Dividend performers

Today we’re going to take a look at 5 dividend stocks that in my opinion look like solid bets to generate double-digit total returns every year, or at least every year on average.

A 10% annual return is obviously not get-rich-quick money. But at that rate, you’re still doubling your money every seven years, and that’s not too shabby.

 

dividends

 

Caveats

You know the old refrain: Past performance is no guarantee of future results.

I can’t promise you that every stock on the list will deliver a double-digit return, particularly if we have weakness in the broad market.

That said, let’s take a look at my picks.

Energy Transfer Equity LP (ETE)

Dividend Yield: 6.1%

I’ll start with one of my favorite long-term holdings, pipeline giant Energy Transfer Equity LP (ETE).

At current prices, ETE yields 6.1%. Dividend growth has been a little tepid of late, as the company overextended itself during the go-go years of the 2010s energy boom and is in the process of slowly deleveraging by retaining more of its cash.

But this is a company that, as recently as a couple years ago, was improving its dividend at a 30% annual clip.

With a dividend yield of more than 6%, ETE doesn’t have to hit any home runs to generate a double-digit annual return.

Even being the tortoise rather than the hare, 4% share price appreciation should be doable in my opinion, and I expect it to be much better than that.

 

Enterprise Products Partners LP (EPD)

Dividend Yield: 6%

Along the same lines, I’d consider rival pipeline operator Enterprise Products Partners LP (EPD) to be a solid bet for annual double-digits returns.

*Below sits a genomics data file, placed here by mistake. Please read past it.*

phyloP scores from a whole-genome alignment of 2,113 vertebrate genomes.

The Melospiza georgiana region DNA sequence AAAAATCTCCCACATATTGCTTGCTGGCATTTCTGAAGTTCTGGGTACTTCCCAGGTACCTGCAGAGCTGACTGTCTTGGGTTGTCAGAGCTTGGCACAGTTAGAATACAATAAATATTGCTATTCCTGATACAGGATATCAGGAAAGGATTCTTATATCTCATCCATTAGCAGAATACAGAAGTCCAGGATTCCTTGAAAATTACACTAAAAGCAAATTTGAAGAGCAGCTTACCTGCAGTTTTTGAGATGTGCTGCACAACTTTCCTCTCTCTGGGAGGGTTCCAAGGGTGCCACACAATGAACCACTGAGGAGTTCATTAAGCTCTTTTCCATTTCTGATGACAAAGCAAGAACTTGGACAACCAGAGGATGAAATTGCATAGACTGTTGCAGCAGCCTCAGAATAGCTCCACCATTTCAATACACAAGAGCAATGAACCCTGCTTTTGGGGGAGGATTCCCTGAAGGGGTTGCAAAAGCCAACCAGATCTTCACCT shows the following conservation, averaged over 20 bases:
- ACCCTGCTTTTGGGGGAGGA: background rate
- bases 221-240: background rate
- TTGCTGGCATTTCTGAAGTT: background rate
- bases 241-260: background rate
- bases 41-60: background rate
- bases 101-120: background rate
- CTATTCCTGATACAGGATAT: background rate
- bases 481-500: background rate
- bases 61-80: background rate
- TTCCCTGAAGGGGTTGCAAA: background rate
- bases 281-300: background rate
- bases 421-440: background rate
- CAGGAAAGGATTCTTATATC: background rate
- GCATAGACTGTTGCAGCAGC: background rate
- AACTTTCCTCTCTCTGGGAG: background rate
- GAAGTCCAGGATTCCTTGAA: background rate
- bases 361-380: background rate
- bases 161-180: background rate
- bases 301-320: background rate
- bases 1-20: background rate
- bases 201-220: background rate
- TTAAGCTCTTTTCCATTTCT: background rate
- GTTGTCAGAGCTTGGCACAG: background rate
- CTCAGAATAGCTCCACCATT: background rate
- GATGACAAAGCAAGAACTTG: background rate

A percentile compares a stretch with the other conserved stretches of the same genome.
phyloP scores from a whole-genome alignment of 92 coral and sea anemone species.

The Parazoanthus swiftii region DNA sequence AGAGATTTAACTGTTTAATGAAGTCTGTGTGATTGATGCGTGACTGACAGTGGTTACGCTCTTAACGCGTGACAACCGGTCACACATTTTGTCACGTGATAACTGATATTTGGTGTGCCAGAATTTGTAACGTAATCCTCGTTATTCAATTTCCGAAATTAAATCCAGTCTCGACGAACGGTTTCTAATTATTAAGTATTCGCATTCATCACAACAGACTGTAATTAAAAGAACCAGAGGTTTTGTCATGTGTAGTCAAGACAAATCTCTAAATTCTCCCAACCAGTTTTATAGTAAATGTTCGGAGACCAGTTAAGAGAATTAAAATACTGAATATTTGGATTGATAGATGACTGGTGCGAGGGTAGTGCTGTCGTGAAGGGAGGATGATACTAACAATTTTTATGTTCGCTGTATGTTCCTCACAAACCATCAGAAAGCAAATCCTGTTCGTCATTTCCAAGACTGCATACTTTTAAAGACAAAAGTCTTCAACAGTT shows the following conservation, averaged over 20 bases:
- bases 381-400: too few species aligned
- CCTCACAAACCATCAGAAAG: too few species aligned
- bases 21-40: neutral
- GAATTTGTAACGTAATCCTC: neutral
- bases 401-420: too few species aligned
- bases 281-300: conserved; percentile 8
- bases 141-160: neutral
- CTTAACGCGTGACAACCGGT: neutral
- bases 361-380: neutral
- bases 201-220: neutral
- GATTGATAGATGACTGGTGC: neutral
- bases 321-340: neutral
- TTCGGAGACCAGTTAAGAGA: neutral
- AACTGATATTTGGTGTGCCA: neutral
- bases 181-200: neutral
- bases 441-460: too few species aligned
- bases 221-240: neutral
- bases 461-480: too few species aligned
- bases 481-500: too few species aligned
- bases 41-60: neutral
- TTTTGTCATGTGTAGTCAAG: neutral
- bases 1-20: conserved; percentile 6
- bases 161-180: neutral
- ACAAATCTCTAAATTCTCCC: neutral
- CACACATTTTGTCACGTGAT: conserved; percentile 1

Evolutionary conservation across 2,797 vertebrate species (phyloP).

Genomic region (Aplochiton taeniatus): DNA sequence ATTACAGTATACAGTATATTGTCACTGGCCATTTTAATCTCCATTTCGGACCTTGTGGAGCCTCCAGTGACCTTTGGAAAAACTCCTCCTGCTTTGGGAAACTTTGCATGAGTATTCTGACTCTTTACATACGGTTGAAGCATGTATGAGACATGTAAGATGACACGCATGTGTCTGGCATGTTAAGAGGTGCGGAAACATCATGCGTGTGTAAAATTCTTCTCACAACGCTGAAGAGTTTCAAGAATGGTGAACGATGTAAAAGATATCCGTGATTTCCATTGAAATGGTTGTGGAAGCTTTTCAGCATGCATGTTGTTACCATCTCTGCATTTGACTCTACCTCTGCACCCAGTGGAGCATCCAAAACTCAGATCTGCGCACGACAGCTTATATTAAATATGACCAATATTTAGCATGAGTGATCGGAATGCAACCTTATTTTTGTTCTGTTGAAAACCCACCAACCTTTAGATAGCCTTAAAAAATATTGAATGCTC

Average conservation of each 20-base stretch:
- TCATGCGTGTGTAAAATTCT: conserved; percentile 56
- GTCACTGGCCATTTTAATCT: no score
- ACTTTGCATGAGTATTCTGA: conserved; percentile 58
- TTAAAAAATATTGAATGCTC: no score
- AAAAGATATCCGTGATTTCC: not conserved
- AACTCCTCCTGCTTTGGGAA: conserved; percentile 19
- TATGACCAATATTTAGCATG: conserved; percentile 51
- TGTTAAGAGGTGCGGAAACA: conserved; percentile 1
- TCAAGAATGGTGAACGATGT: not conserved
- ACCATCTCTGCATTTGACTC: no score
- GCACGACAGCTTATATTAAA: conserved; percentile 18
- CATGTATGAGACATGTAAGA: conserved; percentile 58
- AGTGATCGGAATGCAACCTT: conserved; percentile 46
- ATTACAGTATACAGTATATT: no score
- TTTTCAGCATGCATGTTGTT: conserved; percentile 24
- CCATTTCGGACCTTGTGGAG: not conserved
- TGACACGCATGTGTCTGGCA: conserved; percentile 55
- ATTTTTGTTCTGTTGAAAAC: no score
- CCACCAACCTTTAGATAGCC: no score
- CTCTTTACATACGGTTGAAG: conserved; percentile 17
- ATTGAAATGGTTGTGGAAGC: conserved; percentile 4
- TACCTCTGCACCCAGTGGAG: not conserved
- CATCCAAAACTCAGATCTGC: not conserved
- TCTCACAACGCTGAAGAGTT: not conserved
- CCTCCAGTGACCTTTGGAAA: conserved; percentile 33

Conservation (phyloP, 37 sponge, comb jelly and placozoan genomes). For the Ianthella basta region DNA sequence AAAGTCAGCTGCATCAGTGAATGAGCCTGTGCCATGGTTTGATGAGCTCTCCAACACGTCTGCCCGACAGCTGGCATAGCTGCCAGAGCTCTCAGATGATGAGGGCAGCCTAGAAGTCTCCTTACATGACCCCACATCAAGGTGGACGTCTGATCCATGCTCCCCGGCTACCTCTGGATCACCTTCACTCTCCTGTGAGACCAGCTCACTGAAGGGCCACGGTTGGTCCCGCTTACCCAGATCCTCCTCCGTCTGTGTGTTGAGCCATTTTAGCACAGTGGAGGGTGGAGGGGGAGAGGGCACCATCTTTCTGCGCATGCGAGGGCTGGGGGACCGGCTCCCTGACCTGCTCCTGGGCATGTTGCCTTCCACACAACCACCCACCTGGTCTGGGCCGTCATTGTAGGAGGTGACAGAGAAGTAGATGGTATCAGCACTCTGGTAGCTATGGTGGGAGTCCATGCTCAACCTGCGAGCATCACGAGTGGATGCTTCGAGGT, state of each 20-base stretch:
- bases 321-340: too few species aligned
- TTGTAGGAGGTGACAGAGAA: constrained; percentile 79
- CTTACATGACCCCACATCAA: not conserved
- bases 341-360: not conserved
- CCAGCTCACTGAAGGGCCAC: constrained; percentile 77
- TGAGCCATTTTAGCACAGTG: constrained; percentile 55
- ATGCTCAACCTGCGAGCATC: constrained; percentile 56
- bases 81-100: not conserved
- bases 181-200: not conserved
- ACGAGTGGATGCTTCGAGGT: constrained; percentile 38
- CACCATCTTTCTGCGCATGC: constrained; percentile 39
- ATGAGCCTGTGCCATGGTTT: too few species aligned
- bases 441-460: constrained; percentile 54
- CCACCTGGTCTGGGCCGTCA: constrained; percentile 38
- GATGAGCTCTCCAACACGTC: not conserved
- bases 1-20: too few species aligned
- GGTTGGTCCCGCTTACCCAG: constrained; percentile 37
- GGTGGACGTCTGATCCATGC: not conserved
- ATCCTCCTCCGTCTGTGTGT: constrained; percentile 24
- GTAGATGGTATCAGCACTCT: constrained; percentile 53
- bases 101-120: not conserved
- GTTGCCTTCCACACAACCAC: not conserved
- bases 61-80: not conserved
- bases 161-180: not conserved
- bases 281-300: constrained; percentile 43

In my opinion, EPD is the bluest of blue chips in the midstream pipeline space.

While rivals such as Energy Transfer and Kinder Morgan Inc (KMI) got themselves into trouble by growing their dividend too aggressively and resorting to borrowing aggressively to fund new products, EPD has quietly kept its head down and plugged along.

If there was ever a crisis in the oil patch, you would never have known it from seeing EPD’s operating results.

At current prices, EPD sports a dividend of 6%. In the past three years, it has consistently raised that dividend at a 5%-6% clip.

 

Main Street Capital (MAIN)

Dividend Yield: 5.7%

It’s a lot easier to generate a double-digit annual return when you’re not having to pay federal income taxes.

And that brings me to our next pick, business development company (BDC) Main Street Capital Corporation (MAIN).

BDCs pay no federal income taxes so long as they distribute at least 90% of their profits as dividends. So as you might imagine, they tend to be among the highest-yielding dividend stocks out there.

Main Street is somewhat quirky in that it pays a regular monthly dividend that it augments with one or two special dividends per year. While this is not the industry norm, it makes sense.

By allowing for a special dividend that varies with profitability, it reduces the risk that the company would have to lower its dividend if it hit a rough patch.

At current prices, Main Street’s regular monthly dividend of 18.5 cents amounts to a yield of 5.7%, and the special dividends chip in another 1.4%.